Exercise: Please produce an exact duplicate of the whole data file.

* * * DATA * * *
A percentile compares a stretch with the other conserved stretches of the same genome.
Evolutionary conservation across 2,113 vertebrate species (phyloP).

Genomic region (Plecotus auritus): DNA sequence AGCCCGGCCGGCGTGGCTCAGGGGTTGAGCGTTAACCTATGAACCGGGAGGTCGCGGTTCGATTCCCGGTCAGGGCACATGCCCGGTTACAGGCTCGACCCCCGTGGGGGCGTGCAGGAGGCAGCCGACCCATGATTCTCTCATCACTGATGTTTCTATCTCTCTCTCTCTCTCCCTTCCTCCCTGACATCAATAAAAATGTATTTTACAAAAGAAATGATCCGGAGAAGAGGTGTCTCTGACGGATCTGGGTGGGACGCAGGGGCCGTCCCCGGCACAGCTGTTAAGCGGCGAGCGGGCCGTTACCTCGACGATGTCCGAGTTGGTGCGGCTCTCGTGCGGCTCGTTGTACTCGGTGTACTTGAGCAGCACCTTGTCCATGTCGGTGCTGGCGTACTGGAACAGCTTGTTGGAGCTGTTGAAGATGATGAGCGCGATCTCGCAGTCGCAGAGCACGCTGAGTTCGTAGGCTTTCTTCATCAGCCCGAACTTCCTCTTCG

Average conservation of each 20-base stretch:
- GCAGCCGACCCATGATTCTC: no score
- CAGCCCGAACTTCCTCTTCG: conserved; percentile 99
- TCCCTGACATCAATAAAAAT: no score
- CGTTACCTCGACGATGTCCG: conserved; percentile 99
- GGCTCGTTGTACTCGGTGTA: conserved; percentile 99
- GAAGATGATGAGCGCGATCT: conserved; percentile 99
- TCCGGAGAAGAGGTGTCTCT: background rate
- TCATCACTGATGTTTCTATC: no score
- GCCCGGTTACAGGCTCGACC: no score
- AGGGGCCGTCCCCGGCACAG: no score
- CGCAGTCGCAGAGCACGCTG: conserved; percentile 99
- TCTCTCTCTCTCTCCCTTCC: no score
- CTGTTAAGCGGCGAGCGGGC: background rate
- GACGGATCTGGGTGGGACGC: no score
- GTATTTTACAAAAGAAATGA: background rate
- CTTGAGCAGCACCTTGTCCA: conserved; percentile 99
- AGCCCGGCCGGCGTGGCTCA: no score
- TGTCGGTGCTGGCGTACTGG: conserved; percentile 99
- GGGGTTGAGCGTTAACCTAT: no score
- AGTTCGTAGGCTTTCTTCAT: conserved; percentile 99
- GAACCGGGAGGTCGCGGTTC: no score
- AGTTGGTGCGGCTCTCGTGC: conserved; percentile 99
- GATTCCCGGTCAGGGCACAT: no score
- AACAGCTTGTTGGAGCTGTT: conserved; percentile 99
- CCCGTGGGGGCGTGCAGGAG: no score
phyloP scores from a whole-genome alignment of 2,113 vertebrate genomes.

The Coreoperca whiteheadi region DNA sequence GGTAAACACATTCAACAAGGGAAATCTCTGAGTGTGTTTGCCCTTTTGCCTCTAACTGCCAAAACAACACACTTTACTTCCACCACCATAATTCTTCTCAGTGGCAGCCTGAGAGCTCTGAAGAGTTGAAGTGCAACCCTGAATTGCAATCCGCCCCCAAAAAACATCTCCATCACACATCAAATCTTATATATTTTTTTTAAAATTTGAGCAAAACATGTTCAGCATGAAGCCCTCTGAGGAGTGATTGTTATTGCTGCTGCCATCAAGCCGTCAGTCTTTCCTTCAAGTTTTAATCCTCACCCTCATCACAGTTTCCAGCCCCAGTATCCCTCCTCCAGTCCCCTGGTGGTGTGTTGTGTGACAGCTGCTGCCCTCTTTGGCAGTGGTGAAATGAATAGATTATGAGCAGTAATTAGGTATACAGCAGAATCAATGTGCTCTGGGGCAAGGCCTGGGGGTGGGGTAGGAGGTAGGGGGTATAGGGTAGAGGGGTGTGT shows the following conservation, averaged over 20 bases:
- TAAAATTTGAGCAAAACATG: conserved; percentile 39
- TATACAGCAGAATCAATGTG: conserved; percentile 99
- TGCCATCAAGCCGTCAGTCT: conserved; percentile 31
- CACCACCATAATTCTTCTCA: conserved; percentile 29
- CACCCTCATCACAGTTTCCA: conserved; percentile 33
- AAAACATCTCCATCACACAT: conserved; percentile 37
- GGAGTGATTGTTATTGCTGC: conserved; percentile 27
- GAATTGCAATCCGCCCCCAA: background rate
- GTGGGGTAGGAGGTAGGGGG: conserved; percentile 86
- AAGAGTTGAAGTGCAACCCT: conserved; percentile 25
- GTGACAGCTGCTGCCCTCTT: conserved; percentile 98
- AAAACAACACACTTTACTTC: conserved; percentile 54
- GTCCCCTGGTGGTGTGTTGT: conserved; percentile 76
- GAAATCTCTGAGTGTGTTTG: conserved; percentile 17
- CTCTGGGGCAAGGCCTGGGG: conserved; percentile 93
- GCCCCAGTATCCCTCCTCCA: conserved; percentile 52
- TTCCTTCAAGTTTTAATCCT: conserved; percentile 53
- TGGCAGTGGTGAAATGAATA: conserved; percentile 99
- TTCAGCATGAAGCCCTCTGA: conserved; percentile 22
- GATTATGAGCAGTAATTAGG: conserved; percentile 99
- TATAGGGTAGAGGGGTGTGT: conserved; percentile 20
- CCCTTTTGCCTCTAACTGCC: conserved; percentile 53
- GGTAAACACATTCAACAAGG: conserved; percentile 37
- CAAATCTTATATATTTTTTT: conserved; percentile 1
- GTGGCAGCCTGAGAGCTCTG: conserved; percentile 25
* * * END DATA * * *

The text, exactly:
A percentile compares a stretch with the other conserved stretches of the same genome.
Evolutionary conservation across 2,113 vertebrate species (phyloP).

Genomic region (Plecotus auritus): DNA sequence AGCCCGGCCGGCGTGGCTCAGGGGTTGAGCGTTAACCTATGAACCGGGAGGTCGCGGTTCGATTCCCGGTCAGGGCACATGCCCGGTTACAGGCTCGACCCCCGTGGGGGCGTGCAGGAGGCAGCCGACCCATGATTCTCTCATCACTGATGTTTCTATCTCTCTCTCTCTCTCCCTTCCTCCCTGACATCAATAAAAATGTATTTTACAAAAGAAATGATCCGGAGAAGAGGTGTCTCTGACGGATCTGGGTGGGACGCAGGGGCCGTCCCCGGCACAGCTGTTAAGCGGCGAGCGGGCCGTTACCTCGACGATGTCCGAGTTGGTGCGGCTCTCGTGCGGCTCGTTGTACTCGGTGTACTTGAGCAGCACCTTGTCCATGTCGGTGCTGGCGTACTGGAACAGCTTGTTGGAGCTGTTGAAGATGATGAGCGCGATCTCGCAGTCGCAGAGCACGCTGAGTTCGTAGGCTTTCTTCATCAGCCCGAACTTCCTCTTCG

Average conservation of each 20-base stretch:
- GCAGCCGACCCATGATTCTC: no score
- CAGCCCGAACTTCCTCTTCG: conserved; percentile 99
- TCCCTGACATCAATAAAAAT: no score
- CGTTACCTCGACGATGTCCG: conserved; percentile 99
- GGCTCGTTGTACTCGGTGTA: conserved; percentile 99
- GAAGATGATGAGCGCGATCT: conserved; percentile 99
- TCCGGAGAAGAGGTGTCTCT: background rate
- TCATCACTGATGTTTCTATC: no score
- GCCCGGTTACAGGCTCGACC: no score
- AGGGGCCGTCCCCGGCACAG: no score
- CGCAGTCGCAGAGCACGCTG: conserved; percentile 99
- TCTCTCTCTCTCTCCCTTCC: no score
- CTGTTAAGCGGCGAGCGGGC: background rate
- GACGGATCTGGGTGGGACGC: no score
- GTATTTTACAAAAGAAATGA: background rate
- CTTGAGCAGCACCTTGTCCA: conserved; percentile 99
- AGCCCGGCCGGCGTGGCTCA: no score
- TGTCGGTGCTGGCGTACTGG: conserved; percentile 99
- GGGGTTGAGCGTTAACCTAT: no score
- AGTTCGTAGGCTTTCTTCAT: conserved; percentile 99
- GAACCGGGAGGTCGCGGTTC: no score
- AGTTGGTGCGGCTCTCGTGC: conserved; percentile 99
- GATTCCCGGTCAGGGCACAT: no score
- AACAGCTTGTTGGAGCTGTT: conserved; percentile 99
- CCCGTGGGGGCGTGCAGGAG: no score
phyloP scores from a whole-genome alignment of 2,113 vertebrate genomes.

The Coreoperca whiteheadi region DNA sequence GGTAAACACATTCAACAAGGGAAATCTCTGAGTGTGTTTGCCCTTTTGCCTCTAACTGCCAAAACAACACACTTTACTTCCACCACCATAATTCTTCTCAGTGGCAGCCTGAGAGCTCTGAAGAGTTGAAGTGCAACCCTGAATTGCAATCCGCCCCCAAAAAACATCTCCATCACACATCAAATCTTATATATTTTTTTTAAAATTTGAGCAAAACATGTTCAGCATGAAGCCCTCTGAGGAGTGATTGTTATTGCTGCTGCCATCAAGCCGTCAGTCTTTCCTTCAAGTTTTAATCCTCACCCTCATCACAGTTTCCAGCCCCAGTATCCCTCCTCCAGTCCCCTGGTGGTGTGTTGTGTGACAGCTGCTGCCCTCTTTGGCAGTGGTGAAATGAATAGATTATGAGCAGTAATTAGGTATACAGCAGAATCAATGTGCTCTGGGGCAAGGCCTGGGGGTGGGGTAGGAGGTAGGGGGTATAGGGTAGAGGGGTGTGT shows the following conservation, averaged over 20 bases:
- TAAAATTTGAGCAAAACATG: conserved; percentile 39
- TATACAGCAGAATCAATGTG: conserved; percentile 99
- TGCCATCAAGCCGTCAGTCT: conserved; percentile 31
- CACCACCATAATTCTTCTCA: conserved; percentile 29
- CACCCTCATCACAGTTTCCA: conserved; percentile 33
- AAAACATCTCCATCACACAT: conserved; percentile 37
- GGAGTGATTGTTATTGCTGC: conserved; percentile 27
- GAATTGCAATCCGCCCCCAA: background rate
- GTGGGGTAGGAGGTAGGGGG: conserved; percentile 86
- AAGAGTTGAAGTGCAACCCT: conserved; percentile 25
- GTGACAGCTGCTGCCCTCTT: conserved; percentile 98
- AAAACAACACACTTTACTTC: conserved; percentile 54
- GTCCCCTGGTGGTGTGTTGT: conserved; percentile 76
- GAAATCTCTGAGTGTGTTTG: conserved; percentile 17
- CTCTGGGGCAAGGCCTGGGG: conserved; percentile 93
- GCCCCAGTATCCCTCCTCCA: conserved; percentile 52
- TTCCTTCAAGTTTTAATCCT: conserved; percentile 53
- TGGCAGTGGTGAAATGAATA: conserved; percentile 99
- TTCAGCATGAAGCCCTCTGA: conserved; percentile 22
- GATTATGAGCAGTAATTAGG: conserved; percentile 99
- TATAGGGTAGAGGGGTGTGT: conserved; percentile 20
- CCCTTTTGCCTCTAACTGCC: conserved; percentile 53
- GGTAAACACATTCAACAAGG: conserved; percentile 37
- CAAATCTTATATATTTTTTT: conserved; percentile 1
- GTGGCAGCCTGAGAGCTCTG: conserved; percentile 25